No, Michigan does not require a training course or exam to apply for your remote online Notary authorization.

Vendors of the necessary electronic and remote notarization platforms will provide training and other relevant information for using their systems. While the Secretary of State has no role in this technology training, it does provide free Notary Public education on the duties, responsibilities and role of a Notary. This includes information about traditional pen and paper notarial acts, e-notarizations and remote notarizations.

What tools and technology do I need to perform remote notarizations?

You'll need to select and buy an electronic notarization system or platform from the MI Secretary of State's approved vendor list. Their list of approved vendors includes: BlueNotary, Clear Sign, CSCGlobal, Inc., Cyberize It, Digital Delivery, Inc., DocuSign, DocVerify, E-Mortgage Law, Notarize, NotaryCam, OneSpan, Pavaso, Secured Signing, SIGNiX, Simplifile, SimplySecureSign and Stavvy, Inc. You may select and register with more than one RON vendor if you wish. If you choose multiple RON systems, you'll want to make sure that your eSeal, digital certificate and Notary journal are compatible with all of them. In Michigan, remote Notaries are required to keep one journal at a time. It can be paper or digital, but it must meet specific security requirements.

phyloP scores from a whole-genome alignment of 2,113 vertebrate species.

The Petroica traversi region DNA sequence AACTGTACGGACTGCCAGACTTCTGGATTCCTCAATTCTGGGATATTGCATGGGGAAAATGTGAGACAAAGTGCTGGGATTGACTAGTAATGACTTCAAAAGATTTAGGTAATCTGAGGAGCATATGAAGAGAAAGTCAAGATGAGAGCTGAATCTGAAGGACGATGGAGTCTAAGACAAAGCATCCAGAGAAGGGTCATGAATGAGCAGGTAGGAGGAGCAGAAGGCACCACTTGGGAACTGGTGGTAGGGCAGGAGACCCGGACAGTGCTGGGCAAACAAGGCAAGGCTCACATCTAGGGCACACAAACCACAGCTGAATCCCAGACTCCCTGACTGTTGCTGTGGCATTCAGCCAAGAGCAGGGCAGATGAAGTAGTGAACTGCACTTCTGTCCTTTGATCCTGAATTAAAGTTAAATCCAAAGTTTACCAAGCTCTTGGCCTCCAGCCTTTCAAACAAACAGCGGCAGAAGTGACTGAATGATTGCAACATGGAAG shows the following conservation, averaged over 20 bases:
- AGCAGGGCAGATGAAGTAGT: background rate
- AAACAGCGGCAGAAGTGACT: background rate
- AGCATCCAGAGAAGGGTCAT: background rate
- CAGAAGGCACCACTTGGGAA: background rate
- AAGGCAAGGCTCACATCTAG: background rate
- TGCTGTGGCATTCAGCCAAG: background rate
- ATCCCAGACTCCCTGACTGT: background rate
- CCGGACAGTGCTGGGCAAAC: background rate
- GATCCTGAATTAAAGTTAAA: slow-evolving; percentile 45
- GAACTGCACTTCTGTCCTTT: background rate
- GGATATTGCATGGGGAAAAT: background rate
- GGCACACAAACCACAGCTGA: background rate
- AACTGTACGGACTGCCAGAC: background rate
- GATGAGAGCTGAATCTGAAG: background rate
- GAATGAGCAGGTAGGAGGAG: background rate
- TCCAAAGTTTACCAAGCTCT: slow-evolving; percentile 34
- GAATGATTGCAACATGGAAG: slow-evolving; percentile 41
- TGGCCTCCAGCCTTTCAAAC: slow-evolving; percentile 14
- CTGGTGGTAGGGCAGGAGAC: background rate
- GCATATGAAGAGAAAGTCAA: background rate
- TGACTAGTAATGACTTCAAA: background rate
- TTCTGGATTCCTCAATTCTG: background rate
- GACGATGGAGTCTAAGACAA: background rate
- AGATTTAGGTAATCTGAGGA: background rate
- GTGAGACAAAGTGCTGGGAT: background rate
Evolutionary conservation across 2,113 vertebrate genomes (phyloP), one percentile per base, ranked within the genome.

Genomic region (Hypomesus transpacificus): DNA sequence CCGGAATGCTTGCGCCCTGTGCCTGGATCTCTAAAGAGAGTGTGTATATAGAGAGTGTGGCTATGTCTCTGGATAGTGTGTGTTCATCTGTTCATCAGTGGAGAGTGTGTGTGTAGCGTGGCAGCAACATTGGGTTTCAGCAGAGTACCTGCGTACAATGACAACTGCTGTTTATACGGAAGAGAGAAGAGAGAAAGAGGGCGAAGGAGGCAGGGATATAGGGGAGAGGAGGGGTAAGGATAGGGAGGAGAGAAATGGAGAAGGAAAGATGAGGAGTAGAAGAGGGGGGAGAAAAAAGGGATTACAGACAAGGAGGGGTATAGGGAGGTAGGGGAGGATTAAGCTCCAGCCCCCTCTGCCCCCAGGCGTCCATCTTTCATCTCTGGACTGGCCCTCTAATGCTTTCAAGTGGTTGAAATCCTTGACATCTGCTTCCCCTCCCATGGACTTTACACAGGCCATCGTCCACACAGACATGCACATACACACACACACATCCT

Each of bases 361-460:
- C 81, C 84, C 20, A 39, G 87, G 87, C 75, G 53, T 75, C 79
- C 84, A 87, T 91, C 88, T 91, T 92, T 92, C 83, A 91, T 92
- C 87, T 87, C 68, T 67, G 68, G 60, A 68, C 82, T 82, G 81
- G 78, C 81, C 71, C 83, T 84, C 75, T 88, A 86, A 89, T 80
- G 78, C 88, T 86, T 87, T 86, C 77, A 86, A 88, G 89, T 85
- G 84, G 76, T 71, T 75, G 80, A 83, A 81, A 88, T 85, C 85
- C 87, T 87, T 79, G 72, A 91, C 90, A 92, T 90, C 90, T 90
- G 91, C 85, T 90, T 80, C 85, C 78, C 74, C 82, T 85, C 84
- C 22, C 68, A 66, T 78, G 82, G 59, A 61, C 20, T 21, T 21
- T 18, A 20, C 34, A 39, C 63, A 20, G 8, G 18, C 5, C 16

Remote Notaries also need a computer, webcam, microphone and a secure internet connection. Your computer should support two-way audio and visual communication in order to provide virtual notarization services.

Do I need another surety bond?

Michigan requires all traditional Notaries to hold a six-year, $10,000 surety bond. No additional bond is required to offer remote or electronic notarizations, but the Secretary of State recommends that Notaries contact their bonding company to verify whether their existing bond covers these additional notarial services or if a change is needed to their bond.